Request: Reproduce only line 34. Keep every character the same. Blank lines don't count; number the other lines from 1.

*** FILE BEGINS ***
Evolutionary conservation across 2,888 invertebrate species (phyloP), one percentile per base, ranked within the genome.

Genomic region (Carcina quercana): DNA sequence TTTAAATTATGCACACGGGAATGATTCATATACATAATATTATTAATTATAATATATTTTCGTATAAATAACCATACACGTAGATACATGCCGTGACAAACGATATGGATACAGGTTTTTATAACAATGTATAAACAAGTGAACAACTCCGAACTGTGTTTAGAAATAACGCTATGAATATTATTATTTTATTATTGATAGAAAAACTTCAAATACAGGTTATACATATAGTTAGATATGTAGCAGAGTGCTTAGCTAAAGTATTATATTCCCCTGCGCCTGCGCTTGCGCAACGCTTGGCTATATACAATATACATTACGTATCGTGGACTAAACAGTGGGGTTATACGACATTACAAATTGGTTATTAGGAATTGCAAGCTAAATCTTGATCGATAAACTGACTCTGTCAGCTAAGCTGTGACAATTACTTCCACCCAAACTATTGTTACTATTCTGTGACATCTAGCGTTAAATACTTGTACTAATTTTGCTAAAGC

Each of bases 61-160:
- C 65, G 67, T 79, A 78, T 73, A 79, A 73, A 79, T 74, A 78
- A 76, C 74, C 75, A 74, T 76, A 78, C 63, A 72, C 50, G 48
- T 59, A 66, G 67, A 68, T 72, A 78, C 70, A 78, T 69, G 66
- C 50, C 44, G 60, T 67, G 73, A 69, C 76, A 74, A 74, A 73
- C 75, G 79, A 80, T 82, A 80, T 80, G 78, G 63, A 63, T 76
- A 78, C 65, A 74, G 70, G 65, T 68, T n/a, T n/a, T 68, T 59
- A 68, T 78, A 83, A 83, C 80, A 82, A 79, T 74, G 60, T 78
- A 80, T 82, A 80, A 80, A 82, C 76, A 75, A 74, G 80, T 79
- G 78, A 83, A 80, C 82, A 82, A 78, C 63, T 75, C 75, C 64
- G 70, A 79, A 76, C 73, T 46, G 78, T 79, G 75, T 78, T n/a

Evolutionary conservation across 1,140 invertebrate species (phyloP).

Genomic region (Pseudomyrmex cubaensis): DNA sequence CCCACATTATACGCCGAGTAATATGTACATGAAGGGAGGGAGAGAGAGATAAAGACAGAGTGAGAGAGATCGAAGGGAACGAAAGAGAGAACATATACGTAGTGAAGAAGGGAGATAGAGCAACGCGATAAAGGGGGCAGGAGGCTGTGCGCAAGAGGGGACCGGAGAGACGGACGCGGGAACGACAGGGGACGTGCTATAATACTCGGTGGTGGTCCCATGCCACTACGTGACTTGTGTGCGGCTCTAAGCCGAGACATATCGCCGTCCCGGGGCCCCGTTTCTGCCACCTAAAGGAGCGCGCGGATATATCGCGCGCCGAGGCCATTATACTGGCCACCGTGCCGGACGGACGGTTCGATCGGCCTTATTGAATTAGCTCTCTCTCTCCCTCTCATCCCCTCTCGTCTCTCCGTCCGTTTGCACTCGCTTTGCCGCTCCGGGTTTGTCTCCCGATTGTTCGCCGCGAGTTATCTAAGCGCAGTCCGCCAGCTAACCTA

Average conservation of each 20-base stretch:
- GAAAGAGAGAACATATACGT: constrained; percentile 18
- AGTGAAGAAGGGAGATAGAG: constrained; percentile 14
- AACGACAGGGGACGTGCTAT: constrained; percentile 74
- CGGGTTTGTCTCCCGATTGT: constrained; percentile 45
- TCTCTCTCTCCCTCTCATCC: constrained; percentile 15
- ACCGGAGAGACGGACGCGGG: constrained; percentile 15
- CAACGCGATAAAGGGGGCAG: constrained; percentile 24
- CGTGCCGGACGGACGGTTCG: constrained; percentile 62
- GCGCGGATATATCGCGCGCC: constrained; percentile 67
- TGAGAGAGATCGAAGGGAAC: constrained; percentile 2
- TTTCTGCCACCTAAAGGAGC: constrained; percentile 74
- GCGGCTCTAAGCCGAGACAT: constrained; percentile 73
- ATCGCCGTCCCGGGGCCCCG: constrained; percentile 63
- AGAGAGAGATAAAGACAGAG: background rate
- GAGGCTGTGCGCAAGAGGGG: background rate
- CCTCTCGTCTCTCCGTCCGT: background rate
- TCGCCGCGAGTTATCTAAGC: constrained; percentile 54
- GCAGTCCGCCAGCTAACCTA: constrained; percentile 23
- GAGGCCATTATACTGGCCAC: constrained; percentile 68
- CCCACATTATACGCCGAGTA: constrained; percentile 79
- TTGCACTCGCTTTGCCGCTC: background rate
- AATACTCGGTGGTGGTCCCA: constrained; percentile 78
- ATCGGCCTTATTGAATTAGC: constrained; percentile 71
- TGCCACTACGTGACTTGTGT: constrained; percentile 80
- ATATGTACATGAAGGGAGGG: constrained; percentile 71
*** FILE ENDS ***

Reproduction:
- GCAGTCCGCCAGCTAACCTA: constrained; percentile 23